get the most bang for the buck out of Pro/E and control the design intent. Just
yesterday I put together some information for a coworker to show him the general
theory behind this method.

Yes, Published Geometry and Copy Geometry can be used too easily and without
much thought as to changing things down the road or others having to pick up
your model and make changes. Thus the reason to develop and follow some
guidelines and concepts in PLANNING out the design and thus the Top Down Design
approach.

I think there are too many who just dive into a design and start carving and
whittling geometry without thinking about where the design intent is going
and/or how and where things might change later. In my opinion it is well worth
it to give some thought to the what is important to the design and how to
organize it up front. It will pay off in the end when the design iterations and
changes happen. For those who worked on the board many years ago it is really
the same as a the main layout of a design where critical dimension, shapes,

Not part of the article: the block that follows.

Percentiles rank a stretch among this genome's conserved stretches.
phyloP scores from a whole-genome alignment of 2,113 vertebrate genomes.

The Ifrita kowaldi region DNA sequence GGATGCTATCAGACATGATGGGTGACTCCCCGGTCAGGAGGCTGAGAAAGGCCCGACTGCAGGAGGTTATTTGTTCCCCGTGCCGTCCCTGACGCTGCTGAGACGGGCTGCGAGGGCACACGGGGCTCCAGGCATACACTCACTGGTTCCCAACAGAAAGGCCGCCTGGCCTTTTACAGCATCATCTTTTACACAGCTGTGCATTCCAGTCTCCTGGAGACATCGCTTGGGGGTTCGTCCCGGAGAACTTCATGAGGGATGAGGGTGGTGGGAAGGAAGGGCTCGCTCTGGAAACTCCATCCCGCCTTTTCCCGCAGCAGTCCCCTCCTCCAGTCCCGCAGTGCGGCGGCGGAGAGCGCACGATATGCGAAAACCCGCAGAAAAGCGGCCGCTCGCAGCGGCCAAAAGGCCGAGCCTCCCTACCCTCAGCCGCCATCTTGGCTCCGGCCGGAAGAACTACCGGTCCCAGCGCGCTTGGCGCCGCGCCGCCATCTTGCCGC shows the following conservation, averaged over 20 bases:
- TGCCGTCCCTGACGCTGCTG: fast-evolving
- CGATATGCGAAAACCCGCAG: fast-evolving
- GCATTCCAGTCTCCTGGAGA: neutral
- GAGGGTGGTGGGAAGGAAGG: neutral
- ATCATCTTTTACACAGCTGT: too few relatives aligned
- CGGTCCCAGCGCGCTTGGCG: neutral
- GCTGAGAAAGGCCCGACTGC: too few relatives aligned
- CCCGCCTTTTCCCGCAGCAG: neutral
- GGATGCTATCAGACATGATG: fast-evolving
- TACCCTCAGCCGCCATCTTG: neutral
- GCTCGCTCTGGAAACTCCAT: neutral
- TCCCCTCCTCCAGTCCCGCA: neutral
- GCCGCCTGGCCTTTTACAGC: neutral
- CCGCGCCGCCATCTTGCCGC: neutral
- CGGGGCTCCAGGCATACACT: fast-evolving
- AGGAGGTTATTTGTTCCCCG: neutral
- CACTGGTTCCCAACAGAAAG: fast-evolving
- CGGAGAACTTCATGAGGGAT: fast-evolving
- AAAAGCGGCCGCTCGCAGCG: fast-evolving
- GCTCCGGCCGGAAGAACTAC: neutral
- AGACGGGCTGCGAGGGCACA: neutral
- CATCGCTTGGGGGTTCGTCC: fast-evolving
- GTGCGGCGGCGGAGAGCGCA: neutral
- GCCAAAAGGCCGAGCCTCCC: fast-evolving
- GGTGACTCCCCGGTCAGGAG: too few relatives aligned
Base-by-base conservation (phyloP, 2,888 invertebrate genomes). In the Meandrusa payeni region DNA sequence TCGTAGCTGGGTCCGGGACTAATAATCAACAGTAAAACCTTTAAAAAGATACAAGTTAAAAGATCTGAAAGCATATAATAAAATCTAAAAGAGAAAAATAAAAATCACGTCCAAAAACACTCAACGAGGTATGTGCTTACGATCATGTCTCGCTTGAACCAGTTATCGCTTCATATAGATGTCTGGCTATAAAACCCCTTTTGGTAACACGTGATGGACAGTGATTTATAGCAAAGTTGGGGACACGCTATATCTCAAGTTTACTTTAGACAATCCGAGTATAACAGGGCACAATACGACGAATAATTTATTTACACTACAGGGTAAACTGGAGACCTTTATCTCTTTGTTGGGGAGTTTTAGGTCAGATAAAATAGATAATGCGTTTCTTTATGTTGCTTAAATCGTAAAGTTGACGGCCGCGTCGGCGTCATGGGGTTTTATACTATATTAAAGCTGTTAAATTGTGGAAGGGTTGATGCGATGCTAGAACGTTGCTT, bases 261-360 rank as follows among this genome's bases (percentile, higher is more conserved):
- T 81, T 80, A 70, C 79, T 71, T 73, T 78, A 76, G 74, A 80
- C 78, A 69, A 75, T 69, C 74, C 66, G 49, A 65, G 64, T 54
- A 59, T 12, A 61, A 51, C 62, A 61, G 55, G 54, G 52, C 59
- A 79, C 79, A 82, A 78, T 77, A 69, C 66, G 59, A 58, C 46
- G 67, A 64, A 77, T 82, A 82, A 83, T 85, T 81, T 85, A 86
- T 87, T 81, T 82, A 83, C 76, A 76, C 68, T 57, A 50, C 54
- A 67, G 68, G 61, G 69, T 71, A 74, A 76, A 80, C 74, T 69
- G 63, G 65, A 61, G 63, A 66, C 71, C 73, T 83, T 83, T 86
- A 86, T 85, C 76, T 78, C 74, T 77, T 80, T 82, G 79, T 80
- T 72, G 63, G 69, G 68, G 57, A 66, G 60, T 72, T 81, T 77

clearances, etc are drawn that others use in their particular part or sub
assembly design. I do realize that some products or projects are pretty loosely
defined up front and one must create some parts and assemblies to get an idea
where the direction of the design should go, but once a general direction is set
then time to start setting up a Master Model or driving skeleton model to drive
the design and downstream models.

I highly recommend using the Master Model/Top Down Design methods AND the rules
that Doug listed.

"Practice Safe Design - Use a Concept"


Mark A. Peterson
Sr Design Engineer
Igloo Products Corp
-


Soliciting opinions on Pubs and ECG methodology abuse/overuse

Hi Dean and Doug,
Yes pretty much as Doug says for us BUT we do some things differently which
suit our case. I have copied Doug's points below and added comments.


- Publish geometries should only reside in the skeleton, never in parts
- There should typically only be one PG / CG pair per part. [BD; Agreed]
- Always copy down (skeleton to components) never ‘sideways’ (component
to component) or ‘up’ (component to skeleton) [BD; Agreed]
- Each sub assy should have its own skeleton. Exceptions for sub assy’s
that really act like parts like a plastic part with molded in inserts or a